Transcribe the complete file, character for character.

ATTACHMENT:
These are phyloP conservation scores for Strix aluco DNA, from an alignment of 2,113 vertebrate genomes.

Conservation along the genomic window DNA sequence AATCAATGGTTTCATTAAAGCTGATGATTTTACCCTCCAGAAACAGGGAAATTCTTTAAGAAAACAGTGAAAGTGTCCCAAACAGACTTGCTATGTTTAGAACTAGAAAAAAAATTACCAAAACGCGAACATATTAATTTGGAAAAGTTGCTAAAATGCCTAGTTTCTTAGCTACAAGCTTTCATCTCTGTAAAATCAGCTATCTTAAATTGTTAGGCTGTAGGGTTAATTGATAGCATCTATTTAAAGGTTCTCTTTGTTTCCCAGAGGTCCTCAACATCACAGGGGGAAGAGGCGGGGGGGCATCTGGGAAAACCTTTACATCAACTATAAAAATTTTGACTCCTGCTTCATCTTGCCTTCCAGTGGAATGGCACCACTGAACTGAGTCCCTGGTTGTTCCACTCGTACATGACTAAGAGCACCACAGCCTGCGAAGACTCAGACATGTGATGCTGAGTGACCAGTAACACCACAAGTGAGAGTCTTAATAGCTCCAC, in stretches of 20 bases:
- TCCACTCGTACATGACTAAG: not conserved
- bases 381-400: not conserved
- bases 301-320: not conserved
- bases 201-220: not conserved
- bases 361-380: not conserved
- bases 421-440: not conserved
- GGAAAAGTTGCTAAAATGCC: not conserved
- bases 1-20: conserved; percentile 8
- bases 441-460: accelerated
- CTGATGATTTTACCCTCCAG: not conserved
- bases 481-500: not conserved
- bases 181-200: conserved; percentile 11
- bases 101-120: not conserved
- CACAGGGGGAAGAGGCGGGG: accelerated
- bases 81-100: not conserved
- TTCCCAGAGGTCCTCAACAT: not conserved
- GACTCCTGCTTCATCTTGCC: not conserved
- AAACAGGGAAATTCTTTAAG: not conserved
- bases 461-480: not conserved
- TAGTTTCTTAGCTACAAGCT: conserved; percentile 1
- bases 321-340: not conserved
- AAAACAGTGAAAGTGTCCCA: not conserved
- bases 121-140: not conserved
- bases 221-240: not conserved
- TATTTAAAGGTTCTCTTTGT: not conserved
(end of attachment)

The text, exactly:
These are phyloP conservation scores for Strix aluco DNA, from an alignment of 2,113 vertebrate genomes.

Conservation along the genomic window DNA sequence AATCAATGGTTTCATTAAAGCTGATGATTTTACCCTCCAGAAACAGGGAAATTCTTTAAGAAAACAGTGAAAGTGTCCCAAACAGACTTGCTATGTTTAGAACTAGAAAAAAAATTACCAAAACGCGAACATATTAATTTGGAAAAGTTGCTAAAATGCCTAGTTTCTTAGCTACAAGCTTTCATCTCTGTAAAATCAGCTATCTTAAATTGTTAGGCTGTAGGGTTAATTGATAGCATCTATTTAAAGGTTCTCTTTGTTTCCCAGAGGTCCTCAACATCACAGGGGGAAGAGGCGGGGGGGCATCTGGGAAAACCTTTACATCAACTATAAAAATTTTGACTCCTGCTTCATCTTGCCTTCCAGTGGAATGGCACCACTGAACTGAGTCCCTGGTTGTTCCACTCGTACATGACTAAGAGCACCACAGCCTGCGAAGACTCAGACATGTGATGCTGAGTGACCAGTAACACCACAAGTGAGAGTCTTAATAGCTCCAC, in stretches of 20 bases:
- TCCACTCGTACATGACTAAG: not conserved
- bases 381-400: not conserved
- bases 301-320: not conserved
- bases 201-220: not conserved
- bases 361-380: not conserved
- bases 421-440: not conserved
- GGAAAAGTTGCTAAAATGCC: not conserved
- bases 1-20: conserved; percentile 8
- bases 441-460: accelerated
- CTGATGATTTTACCCTCCAG: not conserved
- bases 481-500: not conserved
- bases 181-200: conserved; percentile 11
- bases 101-120: not conserved
- CACAGGGGGAAGAGGCGGGG: accelerated
- bases 81-100: not conserved
- TTCCCAGAGGTCCTCAACAT: not conserved
- GACTCCTGCTTCATCTTGCC: not conserved
- AAACAGGGAAATTCTTTAAG: not conserved
- bases 461-480: not conserved
- TAGTTTCTTAGCTACAAGCT: conserved; percentile 1
- bases 321-340: not conserved
- AAAACAGTGAAAGTGTCCCA: not conserved
- bases 121-140: not conserved
- bases 221-240: not conserved
- TATTTAAAGGTTCTCTTTGT: not conserved